Payton a respected civil rights litigator had led the LDF, widely regarded as the nation’s top civil rights law firm, since 2008. The LDF’s first leader was the late Supreme Court Justice Thurgood Marshall.
Payton a 1977 graduate of Harvard Law School had a distinguished career even before joining the Legal Defense Fund. He had been a partner at the Washington, D.C. law firm of Wilmer, Cutler, Pickering, Hale and Dorr which he joined in 1978. Except for a time in local government as the District of Columbia’s Corporation Counsel, his entire career prior to the LDF directorship was at WilmerHale.
While at WilmerHale he was the lead counsel representing the University of Michigan and its then president Lee Bollinger before the United States Supreme Court in the famous Gratz v. Bollinger case which called into question the university’s admissions practices and started a debate about the need for and use of affirmative action in higher education. In his oral argument before the court he discussed, “why it is the educational judgment of the University of Michigan that the educational benefits that come from a racially and ethnically diverse student body are crucial for all of our students.”
His experience in that case was undoubtedly helping the LDF to formulate it’s position in Fisher v. United States of Texas at Austin the case in which the Court will revisit the issue of affirmative action. Payton had even issued a statement “on the vital importance of higher education diversity in response to the Supreme Court’s decision … to review the University of Texas at Austin’s race-conscious admissions policy.”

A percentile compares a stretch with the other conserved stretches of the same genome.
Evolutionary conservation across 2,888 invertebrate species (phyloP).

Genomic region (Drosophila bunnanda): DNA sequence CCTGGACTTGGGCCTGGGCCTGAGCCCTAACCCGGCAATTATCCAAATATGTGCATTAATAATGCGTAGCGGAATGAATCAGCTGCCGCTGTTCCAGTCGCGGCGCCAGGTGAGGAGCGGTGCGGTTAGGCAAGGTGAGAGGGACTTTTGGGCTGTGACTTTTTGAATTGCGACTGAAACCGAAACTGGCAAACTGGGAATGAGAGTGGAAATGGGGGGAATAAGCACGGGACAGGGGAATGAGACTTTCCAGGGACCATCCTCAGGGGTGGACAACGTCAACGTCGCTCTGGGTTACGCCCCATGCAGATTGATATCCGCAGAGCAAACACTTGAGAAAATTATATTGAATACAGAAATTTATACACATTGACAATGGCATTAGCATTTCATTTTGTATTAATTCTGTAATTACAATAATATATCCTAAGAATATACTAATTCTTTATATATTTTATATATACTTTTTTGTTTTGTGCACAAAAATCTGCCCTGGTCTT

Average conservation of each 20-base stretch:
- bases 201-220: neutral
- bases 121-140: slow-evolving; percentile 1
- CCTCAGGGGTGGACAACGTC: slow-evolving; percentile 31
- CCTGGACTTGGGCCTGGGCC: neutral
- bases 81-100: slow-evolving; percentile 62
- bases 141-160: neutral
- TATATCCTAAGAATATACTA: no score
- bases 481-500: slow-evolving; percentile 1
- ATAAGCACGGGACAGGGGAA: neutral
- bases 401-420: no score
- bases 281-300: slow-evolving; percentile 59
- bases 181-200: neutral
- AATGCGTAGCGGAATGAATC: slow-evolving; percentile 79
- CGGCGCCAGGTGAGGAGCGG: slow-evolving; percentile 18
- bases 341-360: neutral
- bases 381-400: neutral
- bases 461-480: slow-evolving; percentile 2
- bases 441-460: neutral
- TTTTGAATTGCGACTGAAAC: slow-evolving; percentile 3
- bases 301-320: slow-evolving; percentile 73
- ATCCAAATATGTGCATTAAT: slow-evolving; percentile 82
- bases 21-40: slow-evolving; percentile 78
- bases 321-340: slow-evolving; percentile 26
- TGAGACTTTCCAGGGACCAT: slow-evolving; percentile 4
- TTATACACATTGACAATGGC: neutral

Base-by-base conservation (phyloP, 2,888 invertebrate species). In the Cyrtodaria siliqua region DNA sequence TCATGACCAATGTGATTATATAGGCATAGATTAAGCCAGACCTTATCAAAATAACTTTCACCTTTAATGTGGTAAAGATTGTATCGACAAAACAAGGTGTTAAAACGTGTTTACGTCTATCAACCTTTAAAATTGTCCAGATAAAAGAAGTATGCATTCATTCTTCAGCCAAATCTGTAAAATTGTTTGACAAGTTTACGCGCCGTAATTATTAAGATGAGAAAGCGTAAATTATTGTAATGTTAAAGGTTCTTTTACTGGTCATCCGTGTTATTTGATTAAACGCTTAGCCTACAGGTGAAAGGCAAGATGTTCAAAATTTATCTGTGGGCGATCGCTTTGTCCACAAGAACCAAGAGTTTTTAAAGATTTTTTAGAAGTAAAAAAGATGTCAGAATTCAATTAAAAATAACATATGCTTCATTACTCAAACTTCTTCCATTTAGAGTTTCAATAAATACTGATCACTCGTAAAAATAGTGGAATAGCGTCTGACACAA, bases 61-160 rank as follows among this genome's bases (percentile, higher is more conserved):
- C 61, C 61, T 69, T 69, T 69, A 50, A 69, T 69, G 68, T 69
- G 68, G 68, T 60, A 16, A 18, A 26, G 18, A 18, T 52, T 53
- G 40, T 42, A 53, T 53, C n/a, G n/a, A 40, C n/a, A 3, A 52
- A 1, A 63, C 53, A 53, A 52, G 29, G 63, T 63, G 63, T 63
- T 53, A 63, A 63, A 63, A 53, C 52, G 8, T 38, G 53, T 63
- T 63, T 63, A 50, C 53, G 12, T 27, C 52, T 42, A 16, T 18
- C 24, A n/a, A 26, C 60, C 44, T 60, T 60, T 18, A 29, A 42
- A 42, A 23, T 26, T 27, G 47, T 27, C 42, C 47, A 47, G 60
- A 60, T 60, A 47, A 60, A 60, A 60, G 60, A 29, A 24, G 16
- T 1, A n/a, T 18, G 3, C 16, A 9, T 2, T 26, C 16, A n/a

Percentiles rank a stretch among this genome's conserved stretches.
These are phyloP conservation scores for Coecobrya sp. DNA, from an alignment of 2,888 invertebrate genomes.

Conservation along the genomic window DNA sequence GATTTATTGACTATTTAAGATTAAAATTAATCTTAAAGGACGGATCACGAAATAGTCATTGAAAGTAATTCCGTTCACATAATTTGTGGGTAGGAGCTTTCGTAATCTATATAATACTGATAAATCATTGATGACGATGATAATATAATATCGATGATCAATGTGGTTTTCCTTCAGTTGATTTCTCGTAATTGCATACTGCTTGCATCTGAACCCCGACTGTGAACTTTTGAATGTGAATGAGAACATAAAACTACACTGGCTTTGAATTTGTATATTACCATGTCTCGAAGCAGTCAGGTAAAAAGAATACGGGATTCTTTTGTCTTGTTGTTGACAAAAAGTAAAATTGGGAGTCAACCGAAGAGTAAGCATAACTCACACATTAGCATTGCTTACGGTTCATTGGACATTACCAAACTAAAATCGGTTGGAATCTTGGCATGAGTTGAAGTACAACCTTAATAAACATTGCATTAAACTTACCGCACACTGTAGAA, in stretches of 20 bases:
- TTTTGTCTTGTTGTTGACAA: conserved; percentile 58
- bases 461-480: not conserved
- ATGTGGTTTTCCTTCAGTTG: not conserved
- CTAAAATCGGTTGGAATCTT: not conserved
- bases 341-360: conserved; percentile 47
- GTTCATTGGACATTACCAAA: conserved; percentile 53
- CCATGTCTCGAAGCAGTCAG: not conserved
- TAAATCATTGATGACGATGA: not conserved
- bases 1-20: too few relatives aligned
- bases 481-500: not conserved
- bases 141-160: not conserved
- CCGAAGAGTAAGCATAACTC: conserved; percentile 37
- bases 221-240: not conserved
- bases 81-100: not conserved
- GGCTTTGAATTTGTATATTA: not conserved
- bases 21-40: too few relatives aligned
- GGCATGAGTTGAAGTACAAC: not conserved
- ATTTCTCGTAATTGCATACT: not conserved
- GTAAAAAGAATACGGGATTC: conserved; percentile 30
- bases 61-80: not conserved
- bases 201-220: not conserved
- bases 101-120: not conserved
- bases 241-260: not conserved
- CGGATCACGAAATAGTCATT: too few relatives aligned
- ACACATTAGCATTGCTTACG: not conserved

In reflecting on what drew him to lead the LDF in an interview with the Harvard Law Bulletin. Payton outlined some of the reasons the work of the LDF was so critically important to ensuring equity and justice. “Everyone knows Brown but there are cases leading up to Brown and way past Brown. It’s a tremendous legacy to be able to look back at that and then to be the head of the law firm that Charles Hamilton Houston and Thurgood Marshall created that changed this country dramatically for the better. Sadly we still have a lot of work to do. There are still issues in education and economic justice and certainly criminal justice, where we have mass incarceration as a horrendous problem, and voting rights is always under challenge.”
By all accounts Payton did lots to further the mission of the organization.
“John Payton was one of the greatest civil rights lawyers our nation has ever had and our world has ever known,” said NAACP President and CEO Benjamin Todd Jealous. “From defending affirmative action to fighting mass incarcerations to protecting voting rights, John defended civil rights gains and won civil rights victories. He was a dear friend, a valued councilor, and a leader of leaders. The entire NAACP family is deeply saddened by his sudden passing. We will miss him. We will honor his memory by fighting for justice as he did – with passion, precision, and perseverance in the face of great odds.”
President Obama also reflected on Payton’s life, work, and legacy, “A true champion of equality, [Payton] helped protect civil rights in the classroom and at the ballot box. The legal community has lost a legend, and while we mourn John’s passing, we will never forget his courage and fierce opposition to discrimination in all its forms.”
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